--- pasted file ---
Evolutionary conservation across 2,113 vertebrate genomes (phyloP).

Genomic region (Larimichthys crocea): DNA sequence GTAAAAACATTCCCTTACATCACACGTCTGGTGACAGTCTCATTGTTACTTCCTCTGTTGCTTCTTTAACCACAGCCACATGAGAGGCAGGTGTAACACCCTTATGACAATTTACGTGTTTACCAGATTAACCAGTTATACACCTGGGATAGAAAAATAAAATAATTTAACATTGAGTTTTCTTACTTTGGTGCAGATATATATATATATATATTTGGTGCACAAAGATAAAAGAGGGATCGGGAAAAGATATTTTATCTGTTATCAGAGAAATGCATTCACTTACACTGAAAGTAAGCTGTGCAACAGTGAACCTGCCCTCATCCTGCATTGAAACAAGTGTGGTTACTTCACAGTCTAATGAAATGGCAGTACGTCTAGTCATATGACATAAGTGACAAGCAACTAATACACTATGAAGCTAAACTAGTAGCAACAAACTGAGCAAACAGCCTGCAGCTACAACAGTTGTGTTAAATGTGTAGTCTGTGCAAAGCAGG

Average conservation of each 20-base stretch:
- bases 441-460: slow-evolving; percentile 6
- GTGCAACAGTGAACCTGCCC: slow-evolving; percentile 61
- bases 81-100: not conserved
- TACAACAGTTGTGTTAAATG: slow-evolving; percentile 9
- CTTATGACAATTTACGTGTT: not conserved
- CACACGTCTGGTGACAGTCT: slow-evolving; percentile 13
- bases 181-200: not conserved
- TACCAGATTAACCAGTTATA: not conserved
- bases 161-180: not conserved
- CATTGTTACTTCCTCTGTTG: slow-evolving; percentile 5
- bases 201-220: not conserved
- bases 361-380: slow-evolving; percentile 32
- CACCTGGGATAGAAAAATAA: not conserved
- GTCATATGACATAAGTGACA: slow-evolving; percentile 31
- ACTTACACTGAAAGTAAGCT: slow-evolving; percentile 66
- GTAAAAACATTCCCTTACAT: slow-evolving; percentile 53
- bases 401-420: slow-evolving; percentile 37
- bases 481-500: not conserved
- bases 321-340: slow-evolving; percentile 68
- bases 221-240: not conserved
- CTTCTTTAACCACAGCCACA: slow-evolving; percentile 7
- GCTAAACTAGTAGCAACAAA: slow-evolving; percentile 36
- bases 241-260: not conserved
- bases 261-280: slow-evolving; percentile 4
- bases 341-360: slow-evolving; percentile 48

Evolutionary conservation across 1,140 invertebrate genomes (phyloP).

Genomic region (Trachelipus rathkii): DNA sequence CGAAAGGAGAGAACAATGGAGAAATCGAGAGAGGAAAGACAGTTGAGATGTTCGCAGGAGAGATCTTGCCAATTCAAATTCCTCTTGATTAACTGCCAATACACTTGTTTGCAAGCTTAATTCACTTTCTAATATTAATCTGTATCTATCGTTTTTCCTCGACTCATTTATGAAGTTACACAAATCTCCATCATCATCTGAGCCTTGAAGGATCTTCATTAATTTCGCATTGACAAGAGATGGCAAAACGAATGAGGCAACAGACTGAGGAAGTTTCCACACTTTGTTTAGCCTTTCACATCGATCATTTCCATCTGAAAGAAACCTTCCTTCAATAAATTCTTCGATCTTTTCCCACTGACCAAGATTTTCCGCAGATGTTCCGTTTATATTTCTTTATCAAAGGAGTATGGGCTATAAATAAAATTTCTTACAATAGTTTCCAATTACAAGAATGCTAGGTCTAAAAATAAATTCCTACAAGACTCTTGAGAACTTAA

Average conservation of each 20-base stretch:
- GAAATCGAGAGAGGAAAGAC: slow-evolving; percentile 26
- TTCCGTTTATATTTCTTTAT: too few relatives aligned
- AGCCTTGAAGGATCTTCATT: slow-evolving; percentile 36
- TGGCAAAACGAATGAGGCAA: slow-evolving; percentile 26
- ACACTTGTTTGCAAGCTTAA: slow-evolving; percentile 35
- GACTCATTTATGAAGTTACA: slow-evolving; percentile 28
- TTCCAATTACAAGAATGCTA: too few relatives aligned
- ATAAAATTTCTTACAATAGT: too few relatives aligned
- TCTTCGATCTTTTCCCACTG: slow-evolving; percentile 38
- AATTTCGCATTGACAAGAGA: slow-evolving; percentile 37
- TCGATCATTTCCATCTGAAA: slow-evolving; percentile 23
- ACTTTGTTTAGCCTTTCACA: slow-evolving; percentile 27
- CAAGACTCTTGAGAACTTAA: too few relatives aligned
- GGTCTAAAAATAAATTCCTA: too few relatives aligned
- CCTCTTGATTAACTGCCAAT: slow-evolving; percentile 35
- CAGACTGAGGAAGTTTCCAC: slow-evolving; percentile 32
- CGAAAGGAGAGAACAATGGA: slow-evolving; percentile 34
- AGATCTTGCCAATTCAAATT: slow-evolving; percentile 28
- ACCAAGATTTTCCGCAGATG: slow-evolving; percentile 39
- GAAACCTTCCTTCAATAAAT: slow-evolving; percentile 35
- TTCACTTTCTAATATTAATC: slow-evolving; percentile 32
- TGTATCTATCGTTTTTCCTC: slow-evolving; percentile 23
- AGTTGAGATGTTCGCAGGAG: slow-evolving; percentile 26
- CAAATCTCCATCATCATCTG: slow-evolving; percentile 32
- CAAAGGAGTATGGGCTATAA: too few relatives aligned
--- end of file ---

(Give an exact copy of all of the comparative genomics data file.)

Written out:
Evolutionary conservation across 2,113 vertebrate genomes (phyloP).

Genomic region (Larimichthys crocea): DNA sequence GTAAAAACATTCCCTTACATCACACGTCTGGTGACAGTCTCATTGTTACTTCCTCTGTTGCTTCTTTAACCACAGCCACATGAGAGGCAGGTGTAACACCCTTATGACAATTTACGTGTTTACCAGATTAACCAGTTATACACCTGGGATAGAAAAATAAAATAATTTAACATTGAGTTTTCTTACTTTGGTGCAGATATATATATATATATATTTGGTGCACAAAGATAAAAGAGGGATCGGGAAAAGATATTTTATCTGTTATCAGAGAAATGCATTCACTTACACTGAAAGTAAGCTGTGCAACAGTGAACCTGCCCTCATCCTGCATTGAAACAAGTGTGGTTACTTCACAGTCTAATGAAATGGCAGTACGTCTAGTCATATGACATAAGTGACAAGCAACTAATACACTATGAAGCTAAACTAGTAGCAACAAACTGAGCAAACAGCCTGCAGCTACAACAGTTGTGTTAAATGTGTAGTCTGTGCAAAGCAGG

Average conservation of each 20-base stretch:
- bases 441-460: slow-evolving; percentile 6
- GTGCAACAGTGAACCTGCCC: slow-evolving; percentile 61
- bases 81-100: not conserved
- TACAACAGTTGTGTTAAATG: slow-evolving; percentile 9
- CTTATGACAATTTACGTGTT: not conserved
- CACACGTCTGGTGACAGTCT: slow-evolving; percentile 13
- bases 181-200: not conserved
- TACCAGATTAACCAGTTATA: not conserved
- bases 161-180: not conserved
- CATTGTTACTTCCTCTGTTG: slow-evolving; percentile 5
- bases 201-220: not conserved
- bases 361-380: slow-evolving; percentile 32
- CACCTGGGATAGAAAAATAA: not conserved
- GTCATATGACATAAGTGACA: slow-evolving; percentile 31
- ACTTACACTGAAAGTAAGCT: slow-evolving; percentile 66
- GTAAAAACATTCCCTTACAT: slow-evolving; percentile 53
- bases 401-420: slow-evolving; percentile 37
- bases 481-500: not conserved
- bases 321-340: slow-evolving; percentile 68
- bases 221-240: not conserved
- CTTCTTTAACCACAGCCACA: slow-evolving; percentile 7
- GCTAAACTAGTAGCAACAAA: slow-evolving; percentile 36
- bases 241-260: not conserved
- bases 261-280: slow-evolving; percentile 4
- bases 341-360: slow-evolving; percentile 48

Evolutionary conservation across 1,140 invertebrate genomes (phyloP).

Genomic region (Trachelipus rathkii): DNA sequence CGAAAGGAGAGAACAATGGAGAAATCGAGAGAGGAAAGACAGTTGAGATGTTCGCAGGAGAGATCTTGCCAATTCAAATTCCTCTTGATTAACTGCCAATACACTTGTTTGCAAGCTTAATTCACTTTCTAATATTAATCTGTATCTATCGTTTTTCCTCGACTCATTTATGAAGTTACACAAATCTCCATCATCATCTGAGCCTTGAAGGATCTTCATTAATTTCGCATTGACAAGAGATGGCAAAACGAATGAGGCAACAGACTGAGGAAGTTTCCACACTTTGTTTAGCCTTTCACATCGATCATTTCCATCTGAAAGAAACCTTCCTTCAATAAATTCTTCGATCTTTTCCCACTGACCAAGATTTTCCGCAGATGTTCCGTTTATATTTCTTTATCAAAGGAGTATGGGCTATAAATAAAATTTCTTACAATAGTTTCCAATTACAAGAATGCTAGGTCTAAAAATAAATTCCTACAAGACTCTTGAGAACTTAA

Average conservation of each 20-base stretch:
- GAAATCGAGAGAGGAAAGAC: slow-evolving; percentile 26
- TTCCGTTTATATTTCTTTAT: too few relatives aligned
- AGCCTTGAAGGATCTTCATT: slow-evolving; percentile 36
- TGGCAAAACGAATGAGGCAA: slow-evolving; percentile 26
- ACACTTGTTTGCAAGCTTAA: slow-evolving; percentile 35
- GACTCATTTATGAAGTTACA: slow-evolving; percentile 28
- TTCCAATTACAAGAATGCTA: too few relatives aligned
- ATAAAATTTCTTACAATAGT: too few relatives aligned
- TCTTCGATCTTTTCCCACTG: slow-evolving; percentile 38
- AATTTCGCATTGACAAGAGA: slow-evolving; percentile 37
- TCGATCATTTCCATCTGAAA: slow-evolving; percentile 23
- ACTTTGTTTAGCCTTTCACA: slow-evolving; percentile 27
- CAAGACTCTTGAGAACTTAA: too few relatives aligned
- GGTCTAAAAATAAATTCCTA: too few relatives aligned
- CCTCTTGATTAACTGCCAAT: slow-evolving; percentile 35
- CAGACTGAGGAAGTTTCCAC: slow-evolving; percentile 32
- CGAAAGGAGAGAACAATGGA: slow-evolving; percentile 34
- AGATCTTGCCAATTCAAATT: slow-evolving; percentile 28
- ACCAAGATTTTCCGCAGATG: slow-evolving; percentile 39
- GAAACCTTCCTTCAATAAAT: slow-evolving; percentile 35
- TTCACTTTCTAATATTAATC: slow-evolving; percentile 32
- TGTATCTATCGTTTTTCCTC: slow-evolving; percentile 23
- AGTTGAGATGTTCGCAGGAG: slow-evolving; percentile 26
- CAAATCTCCATCATCATCTG: slow-evolving; percentile 32
- CAAAGGAGTATGGGCTATAA: too few relatives aligned